"git nah" and more handy Git aliases

michi profile image Michael Z Updated on ・2 min read

Git (2 Part Series)

1) Undo changes in Git - Cheat sheet for git checkout, stash, reset, clean, revert, rebase -i, amend 2) "git nah" and more handy Git aliases

Originally posted at michaelzanggl.com. Subscribe to my newsletter to never miss out on new content.

A while ago I posted an article on undoing changes in Git, but some of these arguments or flags just don't want to stick in my head or, I use them so often I don't want to write them out every time. Luckily Git provides us with the ability to create our own custom commands.

For example, if you want to just do git c instead of git commit you could register the following alias:

git config --global alias.c "commit"

With that being said, I want to introduce my top three git aliases:

git nah

Did you ever write something out and then felt like "nah...". Now you can put your thoughts into action with this handy alias. Reset any local and staged changes as if nothing happened.

git config --global alias.nah "!git reset --hard && git clean -df"

Notice the exclamation mark. It needs this so we can run custom commands. This allows us to combine two git commands.

git amend

Sometimes you just miss committing something. Adding more changes to the latest commit was never easier. It doesn't even open vim for you to change the commit message, it just appends to the latest commit.

git config --global alias.amend "commit --amend --no-edit"

git update

While working on a feature branch, more than often, by the time you want to merge back into the main branch (develop/master), that main branch already has a few new commits. Keeping your local branch up to date will help avoiding big merge conflicts. I use this one daily.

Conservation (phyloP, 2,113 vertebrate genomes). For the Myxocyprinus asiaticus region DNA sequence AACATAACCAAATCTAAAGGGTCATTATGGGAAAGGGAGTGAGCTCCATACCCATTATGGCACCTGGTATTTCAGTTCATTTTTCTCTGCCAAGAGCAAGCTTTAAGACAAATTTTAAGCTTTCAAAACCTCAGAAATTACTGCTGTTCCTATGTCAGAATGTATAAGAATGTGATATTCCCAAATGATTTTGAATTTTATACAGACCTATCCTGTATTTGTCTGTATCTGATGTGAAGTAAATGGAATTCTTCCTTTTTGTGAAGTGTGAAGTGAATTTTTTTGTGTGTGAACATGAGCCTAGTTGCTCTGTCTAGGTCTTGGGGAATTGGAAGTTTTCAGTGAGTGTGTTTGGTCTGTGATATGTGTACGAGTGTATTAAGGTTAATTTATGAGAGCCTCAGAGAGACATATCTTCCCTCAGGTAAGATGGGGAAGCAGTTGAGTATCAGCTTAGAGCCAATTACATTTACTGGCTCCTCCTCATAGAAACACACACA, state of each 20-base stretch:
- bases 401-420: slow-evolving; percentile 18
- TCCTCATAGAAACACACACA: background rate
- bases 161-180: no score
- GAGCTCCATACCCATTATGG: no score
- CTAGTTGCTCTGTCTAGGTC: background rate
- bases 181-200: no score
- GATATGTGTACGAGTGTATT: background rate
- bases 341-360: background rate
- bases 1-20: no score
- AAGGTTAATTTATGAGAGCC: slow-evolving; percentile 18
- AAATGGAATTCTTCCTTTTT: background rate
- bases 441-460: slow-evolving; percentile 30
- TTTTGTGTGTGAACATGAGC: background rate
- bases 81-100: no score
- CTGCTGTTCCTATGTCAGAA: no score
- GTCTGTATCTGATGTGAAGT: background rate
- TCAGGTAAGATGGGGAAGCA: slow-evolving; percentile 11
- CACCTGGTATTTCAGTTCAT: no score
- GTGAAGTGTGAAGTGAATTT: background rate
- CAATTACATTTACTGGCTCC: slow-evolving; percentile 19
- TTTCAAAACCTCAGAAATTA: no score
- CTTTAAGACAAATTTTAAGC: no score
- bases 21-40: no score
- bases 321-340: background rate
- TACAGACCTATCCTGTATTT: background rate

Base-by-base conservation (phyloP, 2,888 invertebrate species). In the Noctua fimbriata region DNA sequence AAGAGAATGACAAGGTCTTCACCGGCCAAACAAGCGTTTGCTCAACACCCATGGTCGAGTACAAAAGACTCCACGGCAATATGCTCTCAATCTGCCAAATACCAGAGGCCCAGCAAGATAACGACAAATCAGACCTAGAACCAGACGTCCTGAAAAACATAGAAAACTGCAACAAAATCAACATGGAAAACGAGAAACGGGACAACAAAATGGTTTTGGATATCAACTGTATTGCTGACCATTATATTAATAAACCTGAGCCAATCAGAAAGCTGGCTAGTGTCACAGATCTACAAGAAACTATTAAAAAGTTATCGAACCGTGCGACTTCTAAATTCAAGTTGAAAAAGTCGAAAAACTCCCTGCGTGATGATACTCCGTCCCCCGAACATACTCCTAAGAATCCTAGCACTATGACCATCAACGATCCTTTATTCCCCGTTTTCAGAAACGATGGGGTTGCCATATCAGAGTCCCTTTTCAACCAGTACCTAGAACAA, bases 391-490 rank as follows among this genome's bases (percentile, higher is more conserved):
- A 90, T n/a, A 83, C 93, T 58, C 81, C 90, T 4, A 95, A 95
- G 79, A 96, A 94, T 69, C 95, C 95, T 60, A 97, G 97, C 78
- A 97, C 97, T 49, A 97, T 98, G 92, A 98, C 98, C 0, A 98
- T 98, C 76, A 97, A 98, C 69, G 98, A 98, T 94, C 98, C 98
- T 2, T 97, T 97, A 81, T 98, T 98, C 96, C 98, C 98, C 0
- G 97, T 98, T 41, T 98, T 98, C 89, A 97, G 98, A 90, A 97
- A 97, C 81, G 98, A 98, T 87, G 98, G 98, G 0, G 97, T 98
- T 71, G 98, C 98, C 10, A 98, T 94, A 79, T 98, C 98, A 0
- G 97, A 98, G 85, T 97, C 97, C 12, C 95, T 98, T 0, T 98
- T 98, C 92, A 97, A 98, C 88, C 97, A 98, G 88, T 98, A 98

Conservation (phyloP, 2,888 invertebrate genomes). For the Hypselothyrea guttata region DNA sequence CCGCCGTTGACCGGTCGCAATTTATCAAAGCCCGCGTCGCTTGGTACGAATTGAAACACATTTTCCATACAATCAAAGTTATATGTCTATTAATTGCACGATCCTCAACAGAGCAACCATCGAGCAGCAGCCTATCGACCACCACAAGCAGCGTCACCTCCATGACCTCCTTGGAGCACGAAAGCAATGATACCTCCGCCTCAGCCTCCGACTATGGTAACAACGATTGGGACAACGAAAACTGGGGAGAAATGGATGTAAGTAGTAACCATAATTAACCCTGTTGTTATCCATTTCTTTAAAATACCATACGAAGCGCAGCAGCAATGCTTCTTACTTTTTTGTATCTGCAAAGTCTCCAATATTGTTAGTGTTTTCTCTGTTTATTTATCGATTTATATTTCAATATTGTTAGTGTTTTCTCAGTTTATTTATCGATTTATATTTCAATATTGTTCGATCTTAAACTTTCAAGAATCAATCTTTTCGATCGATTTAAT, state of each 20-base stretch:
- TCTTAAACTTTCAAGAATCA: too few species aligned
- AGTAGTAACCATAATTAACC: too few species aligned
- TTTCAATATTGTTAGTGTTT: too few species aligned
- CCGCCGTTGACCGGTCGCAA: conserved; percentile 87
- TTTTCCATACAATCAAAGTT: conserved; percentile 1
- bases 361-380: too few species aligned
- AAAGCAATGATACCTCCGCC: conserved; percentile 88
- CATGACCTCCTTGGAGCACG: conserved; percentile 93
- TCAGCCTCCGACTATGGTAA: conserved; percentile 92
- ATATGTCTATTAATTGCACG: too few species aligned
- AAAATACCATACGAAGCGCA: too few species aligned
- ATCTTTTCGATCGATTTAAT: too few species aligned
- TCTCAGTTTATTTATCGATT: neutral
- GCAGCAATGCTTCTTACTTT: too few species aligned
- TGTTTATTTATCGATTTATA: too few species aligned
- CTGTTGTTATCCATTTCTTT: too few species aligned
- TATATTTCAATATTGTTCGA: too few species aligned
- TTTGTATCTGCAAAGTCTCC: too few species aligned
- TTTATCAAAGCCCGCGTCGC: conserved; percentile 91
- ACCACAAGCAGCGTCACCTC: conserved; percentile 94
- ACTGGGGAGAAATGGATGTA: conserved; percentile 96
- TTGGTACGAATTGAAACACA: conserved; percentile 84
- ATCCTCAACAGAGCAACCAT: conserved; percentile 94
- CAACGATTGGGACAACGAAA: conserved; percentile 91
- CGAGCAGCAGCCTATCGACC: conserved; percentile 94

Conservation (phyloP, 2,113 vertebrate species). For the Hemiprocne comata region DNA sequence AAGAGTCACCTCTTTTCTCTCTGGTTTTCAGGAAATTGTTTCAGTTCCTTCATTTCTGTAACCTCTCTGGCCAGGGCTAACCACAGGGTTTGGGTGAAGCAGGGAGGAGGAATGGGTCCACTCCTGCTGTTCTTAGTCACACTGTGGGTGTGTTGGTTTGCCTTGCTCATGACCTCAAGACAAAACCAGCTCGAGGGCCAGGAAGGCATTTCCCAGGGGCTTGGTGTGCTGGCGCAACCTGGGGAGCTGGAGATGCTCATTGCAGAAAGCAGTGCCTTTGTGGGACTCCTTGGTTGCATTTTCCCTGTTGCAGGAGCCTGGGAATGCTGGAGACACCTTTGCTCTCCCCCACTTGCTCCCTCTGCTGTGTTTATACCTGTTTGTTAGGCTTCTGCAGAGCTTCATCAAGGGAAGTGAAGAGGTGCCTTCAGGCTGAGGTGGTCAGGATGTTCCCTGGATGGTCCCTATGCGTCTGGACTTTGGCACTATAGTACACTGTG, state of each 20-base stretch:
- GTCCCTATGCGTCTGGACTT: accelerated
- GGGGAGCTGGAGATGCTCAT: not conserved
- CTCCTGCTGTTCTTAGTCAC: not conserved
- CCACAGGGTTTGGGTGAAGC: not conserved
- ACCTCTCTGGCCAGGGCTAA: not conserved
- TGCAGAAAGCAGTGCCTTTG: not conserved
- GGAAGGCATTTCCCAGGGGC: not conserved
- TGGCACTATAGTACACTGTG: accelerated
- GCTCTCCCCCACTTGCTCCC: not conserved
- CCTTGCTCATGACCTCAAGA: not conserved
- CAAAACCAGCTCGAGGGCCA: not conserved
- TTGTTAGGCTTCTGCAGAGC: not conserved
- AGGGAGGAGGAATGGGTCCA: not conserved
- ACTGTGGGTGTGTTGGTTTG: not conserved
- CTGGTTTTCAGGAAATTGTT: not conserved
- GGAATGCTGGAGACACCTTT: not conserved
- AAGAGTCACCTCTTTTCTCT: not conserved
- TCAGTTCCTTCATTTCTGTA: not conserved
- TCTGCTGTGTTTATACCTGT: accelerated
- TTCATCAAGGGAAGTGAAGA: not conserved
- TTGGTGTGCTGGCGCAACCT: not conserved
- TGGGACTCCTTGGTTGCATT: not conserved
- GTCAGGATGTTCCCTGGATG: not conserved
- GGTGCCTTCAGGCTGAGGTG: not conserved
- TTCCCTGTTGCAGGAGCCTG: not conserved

git config --global alias.update "pull --rebase origin develop"


Adding "-n" when committing allows you to skip precommit hooks like linting. This is sometimes necessary when working with legacy code. The following alias at least makes you feel bad about it.

git config --global alias.commit-crime "commit -n"

Last but not least here is a handy alias to list all aliases. Let's name it "alias".

git config --global alias.alias "! git config --get-regexp ^alias\. | sed -e s/^alias\.// -e s/\ /\ =\ /"

Git (2 Part Series)

1) Undo changes in Git - Cheat sheet for git checkout, stash, reset, clean, revert, rebase -i, amend 2) "git nah" and more handy Git aliases

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markdown guide

git rekt

git config --global alias.rekt = "reset --hard"


I'm stealing this one for demacia


Nice post!

Some of the examples are broken.
The = is part of the config syntax but must not be present on the command line. For example

git config --global alias.c = "commit"

should be

git config --global alias.c "commit"

Thanks for that! I corrected it


Instead of specifying branch name develop, which might get executed on another branch out of habbit, why not get current branch first? Search for ggpull and use its implementation :)


"Pushup" - to push commits from a (new) local branch to its (new) upstream:

git config --global alias.pushup "! git push --set-upstream origin \$(git branch | grep '*' | cut -d ' ' -f2)"


It is sometimes recommended to use "pull --rebase=merges" instead of just "pull --rebase".


This is really good stuff! I would just make sure to not use git nah if I already pushed my code to the upstream.